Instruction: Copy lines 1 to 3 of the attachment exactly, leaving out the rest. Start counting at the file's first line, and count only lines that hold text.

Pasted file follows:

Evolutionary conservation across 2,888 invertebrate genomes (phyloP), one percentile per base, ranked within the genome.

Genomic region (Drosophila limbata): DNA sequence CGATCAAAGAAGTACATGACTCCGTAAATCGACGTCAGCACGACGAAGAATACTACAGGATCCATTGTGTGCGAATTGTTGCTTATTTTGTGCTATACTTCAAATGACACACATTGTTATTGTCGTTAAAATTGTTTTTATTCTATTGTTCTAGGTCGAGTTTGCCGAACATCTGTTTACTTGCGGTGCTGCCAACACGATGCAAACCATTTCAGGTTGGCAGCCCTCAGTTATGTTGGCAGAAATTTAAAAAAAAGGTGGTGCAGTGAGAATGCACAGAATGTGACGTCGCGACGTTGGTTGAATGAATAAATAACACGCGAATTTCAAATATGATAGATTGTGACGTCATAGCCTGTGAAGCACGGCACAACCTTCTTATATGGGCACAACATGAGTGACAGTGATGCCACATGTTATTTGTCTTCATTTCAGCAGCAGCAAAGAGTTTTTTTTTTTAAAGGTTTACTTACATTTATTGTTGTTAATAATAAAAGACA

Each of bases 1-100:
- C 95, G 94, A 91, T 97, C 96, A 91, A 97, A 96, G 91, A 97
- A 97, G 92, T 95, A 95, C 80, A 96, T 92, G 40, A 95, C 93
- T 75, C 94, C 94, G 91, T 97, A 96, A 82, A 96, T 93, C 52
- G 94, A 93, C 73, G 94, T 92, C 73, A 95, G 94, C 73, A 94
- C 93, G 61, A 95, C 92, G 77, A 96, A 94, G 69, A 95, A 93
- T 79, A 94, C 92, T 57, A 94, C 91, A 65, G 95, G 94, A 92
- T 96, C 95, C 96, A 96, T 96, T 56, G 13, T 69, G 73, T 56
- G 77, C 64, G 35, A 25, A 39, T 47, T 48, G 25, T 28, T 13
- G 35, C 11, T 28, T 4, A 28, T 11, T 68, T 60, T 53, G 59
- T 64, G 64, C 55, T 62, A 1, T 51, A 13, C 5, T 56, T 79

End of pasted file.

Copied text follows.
Evolutionary conservation across 2,888 invertebrate genomes (phyloP), one percentile per base, ranked within the genome.

Genomic region (Drosophila limbata): DNA sequence CGATCAAAGAAGTACATGACTCCGTAAATCGACGTCAGCACGACGAAGAATACTACAGGATCCATTGTGTGCGAATTGTTGCTTATTTTGTGCTATACTTCAAATGACACACATTGTTATTGTCGTTAAAATTGTTTTTATTCTATTGTTCTAGGTCGAGTTTGCCGAACATCTGTTTACTTGCGGTGCTGCCAACACGATGCAAACCATTTCAGGTTGGCAGCCCTCAGTTATGTTGGCAGAAATTTAAAAAAAAGGTGGTGCAGTGAGAATGCACAGAATGTGACGTCGCGACGTTGGTTGAATGAATAAATAACACGCGAATTTCAAATATGATAGATTGTGACGTCATAGCCTGTGAAGCACGGCACAACCTTCTTATATGGGCACAACATGAGTGACAGTGATGCCACATGTTATTTGTCTTCATTTCAGCAGCAGCAAAGAGTTTTTTTTTTTAAAGGTTTACTTACATTTATTGTTGTTAATAATAAAAGACA

Each of bases 1-100: